If you don’t know the local IP address of your smart home or other IoT devices, you may find it difficult to connect to them, but thanks to the mDNS protocol, you may connect to them using simple “.local” names, such as rynenas.local, or use Avahi to connect to a local Raspberry Pi. Using a human-readable name instead of the device’s local IP address is a time-saving feature for network administrators, but it’s not necessary for the common user (if one was reserved for them). For power users, Android’s ability to resolve “.local” domains finally closes a gap that’s been open for years.
When Mishaal Rahman of Esper.io discovered an upgrade to the DNS resolver Mainline module on Android in November, he noticed that it had added support for the functionality. Google started documenting its system modifications exactly one month after the change was carried out through a Play Services update in December 2021. Issue tracker problems related to the repair are also missing a mention of it. Google did not make a statement; instead, it quietly pushed out the new feature in the DNS Resolver Android docs.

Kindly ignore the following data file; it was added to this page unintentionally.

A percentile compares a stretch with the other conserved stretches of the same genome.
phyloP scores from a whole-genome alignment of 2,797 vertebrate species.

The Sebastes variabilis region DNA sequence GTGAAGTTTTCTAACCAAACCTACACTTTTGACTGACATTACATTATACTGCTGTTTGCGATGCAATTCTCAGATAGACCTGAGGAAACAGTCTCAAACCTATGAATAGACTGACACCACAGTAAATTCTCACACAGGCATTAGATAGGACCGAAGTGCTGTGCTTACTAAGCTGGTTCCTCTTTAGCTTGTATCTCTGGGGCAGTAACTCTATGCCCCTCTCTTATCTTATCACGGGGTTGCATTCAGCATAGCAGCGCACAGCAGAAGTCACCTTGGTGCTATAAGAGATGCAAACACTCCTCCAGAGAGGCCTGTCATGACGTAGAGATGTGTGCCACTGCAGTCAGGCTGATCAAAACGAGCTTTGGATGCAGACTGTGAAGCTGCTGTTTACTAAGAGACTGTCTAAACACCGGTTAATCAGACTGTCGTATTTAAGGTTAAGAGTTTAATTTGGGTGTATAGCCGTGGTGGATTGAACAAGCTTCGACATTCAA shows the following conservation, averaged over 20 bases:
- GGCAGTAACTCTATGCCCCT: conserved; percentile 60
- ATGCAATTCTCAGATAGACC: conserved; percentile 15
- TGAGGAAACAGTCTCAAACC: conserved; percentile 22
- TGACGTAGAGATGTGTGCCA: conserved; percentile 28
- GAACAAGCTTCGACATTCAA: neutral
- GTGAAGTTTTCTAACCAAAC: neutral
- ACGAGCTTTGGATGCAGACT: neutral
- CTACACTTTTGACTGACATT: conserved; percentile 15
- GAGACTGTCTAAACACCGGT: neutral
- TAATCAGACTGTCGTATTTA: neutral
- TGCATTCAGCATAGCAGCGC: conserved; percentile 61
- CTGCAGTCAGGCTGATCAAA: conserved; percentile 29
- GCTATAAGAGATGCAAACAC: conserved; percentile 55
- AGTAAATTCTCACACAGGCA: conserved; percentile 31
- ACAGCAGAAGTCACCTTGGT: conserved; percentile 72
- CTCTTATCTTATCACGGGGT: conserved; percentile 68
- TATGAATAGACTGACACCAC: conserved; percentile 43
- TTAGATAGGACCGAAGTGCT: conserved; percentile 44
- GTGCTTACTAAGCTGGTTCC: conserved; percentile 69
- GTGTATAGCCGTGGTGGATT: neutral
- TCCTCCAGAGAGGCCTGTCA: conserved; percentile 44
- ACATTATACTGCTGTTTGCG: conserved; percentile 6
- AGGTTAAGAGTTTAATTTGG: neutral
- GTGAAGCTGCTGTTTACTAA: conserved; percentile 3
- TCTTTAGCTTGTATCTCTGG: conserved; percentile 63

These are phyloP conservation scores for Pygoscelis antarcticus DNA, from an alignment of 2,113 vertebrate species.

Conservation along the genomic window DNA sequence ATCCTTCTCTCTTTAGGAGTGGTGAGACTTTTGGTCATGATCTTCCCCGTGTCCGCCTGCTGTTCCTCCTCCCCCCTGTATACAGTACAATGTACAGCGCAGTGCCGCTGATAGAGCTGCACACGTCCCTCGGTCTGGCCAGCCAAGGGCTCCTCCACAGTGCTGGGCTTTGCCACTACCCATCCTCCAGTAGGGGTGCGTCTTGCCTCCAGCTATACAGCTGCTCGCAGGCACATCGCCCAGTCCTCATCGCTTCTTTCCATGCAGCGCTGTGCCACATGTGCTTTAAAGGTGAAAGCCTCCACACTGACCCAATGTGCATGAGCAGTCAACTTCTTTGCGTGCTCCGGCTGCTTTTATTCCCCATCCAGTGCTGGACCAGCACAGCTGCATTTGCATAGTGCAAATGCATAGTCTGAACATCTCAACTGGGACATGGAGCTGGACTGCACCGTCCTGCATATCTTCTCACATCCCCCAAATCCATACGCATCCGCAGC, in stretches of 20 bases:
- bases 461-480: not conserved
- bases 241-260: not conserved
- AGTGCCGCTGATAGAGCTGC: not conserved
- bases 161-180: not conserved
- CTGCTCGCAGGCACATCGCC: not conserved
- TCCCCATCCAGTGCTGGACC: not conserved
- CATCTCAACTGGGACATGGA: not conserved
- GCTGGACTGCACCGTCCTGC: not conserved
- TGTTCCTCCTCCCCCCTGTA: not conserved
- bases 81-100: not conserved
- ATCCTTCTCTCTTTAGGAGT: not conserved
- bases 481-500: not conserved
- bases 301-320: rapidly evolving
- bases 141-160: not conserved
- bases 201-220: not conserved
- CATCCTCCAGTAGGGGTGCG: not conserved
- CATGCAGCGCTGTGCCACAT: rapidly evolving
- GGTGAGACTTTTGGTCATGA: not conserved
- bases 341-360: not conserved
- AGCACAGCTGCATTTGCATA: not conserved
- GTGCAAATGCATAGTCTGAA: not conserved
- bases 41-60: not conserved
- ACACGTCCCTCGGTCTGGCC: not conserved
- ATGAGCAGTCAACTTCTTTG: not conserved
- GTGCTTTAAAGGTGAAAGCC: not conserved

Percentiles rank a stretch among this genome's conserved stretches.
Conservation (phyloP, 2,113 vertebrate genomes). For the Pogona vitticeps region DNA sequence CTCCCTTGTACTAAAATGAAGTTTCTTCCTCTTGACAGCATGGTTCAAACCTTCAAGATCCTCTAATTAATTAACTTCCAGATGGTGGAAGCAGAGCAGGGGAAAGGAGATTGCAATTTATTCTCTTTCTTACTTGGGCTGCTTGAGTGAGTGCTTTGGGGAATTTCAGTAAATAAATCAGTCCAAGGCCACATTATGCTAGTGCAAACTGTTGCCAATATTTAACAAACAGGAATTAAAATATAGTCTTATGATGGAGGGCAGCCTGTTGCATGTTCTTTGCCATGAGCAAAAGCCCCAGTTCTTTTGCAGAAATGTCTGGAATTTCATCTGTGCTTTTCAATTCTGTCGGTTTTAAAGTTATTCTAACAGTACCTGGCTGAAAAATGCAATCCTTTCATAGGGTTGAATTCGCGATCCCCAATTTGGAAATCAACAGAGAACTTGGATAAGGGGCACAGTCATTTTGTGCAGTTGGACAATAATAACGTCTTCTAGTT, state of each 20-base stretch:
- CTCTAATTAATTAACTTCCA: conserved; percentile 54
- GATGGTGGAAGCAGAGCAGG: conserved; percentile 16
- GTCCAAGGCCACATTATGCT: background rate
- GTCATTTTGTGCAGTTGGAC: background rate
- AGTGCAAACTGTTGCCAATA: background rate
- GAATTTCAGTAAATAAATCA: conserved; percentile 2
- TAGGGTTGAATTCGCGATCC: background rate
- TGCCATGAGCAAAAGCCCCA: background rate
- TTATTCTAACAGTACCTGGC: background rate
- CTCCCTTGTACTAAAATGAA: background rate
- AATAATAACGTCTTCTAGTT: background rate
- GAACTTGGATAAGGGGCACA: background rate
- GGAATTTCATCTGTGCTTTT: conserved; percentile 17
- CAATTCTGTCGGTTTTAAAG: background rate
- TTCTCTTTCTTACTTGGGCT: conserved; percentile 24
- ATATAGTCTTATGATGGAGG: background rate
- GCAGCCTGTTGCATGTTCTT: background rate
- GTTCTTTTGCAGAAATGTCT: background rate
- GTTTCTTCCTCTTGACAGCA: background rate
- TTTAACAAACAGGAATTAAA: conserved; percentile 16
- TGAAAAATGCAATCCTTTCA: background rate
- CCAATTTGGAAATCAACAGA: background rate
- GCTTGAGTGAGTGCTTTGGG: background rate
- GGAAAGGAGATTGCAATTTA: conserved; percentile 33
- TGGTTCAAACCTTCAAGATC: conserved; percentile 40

If you’ve ever used an app like SmartThings that uses mDNS, you know that it doesn’t function in Chrome since it uses a special API. In theory, you should be able to just write dingus.local into the address bar of your browser to go to the local IP address that dingus is the hostname for, but there is one last “gotcha.” The code that’s responsible for that, according to Rahman, hasn’t been backported to Android 11 or earlier.
Source: THE LONG-AWAITED MDNS CAPABILITY HAS BEEN QUIETLY ADDED TO ANDROID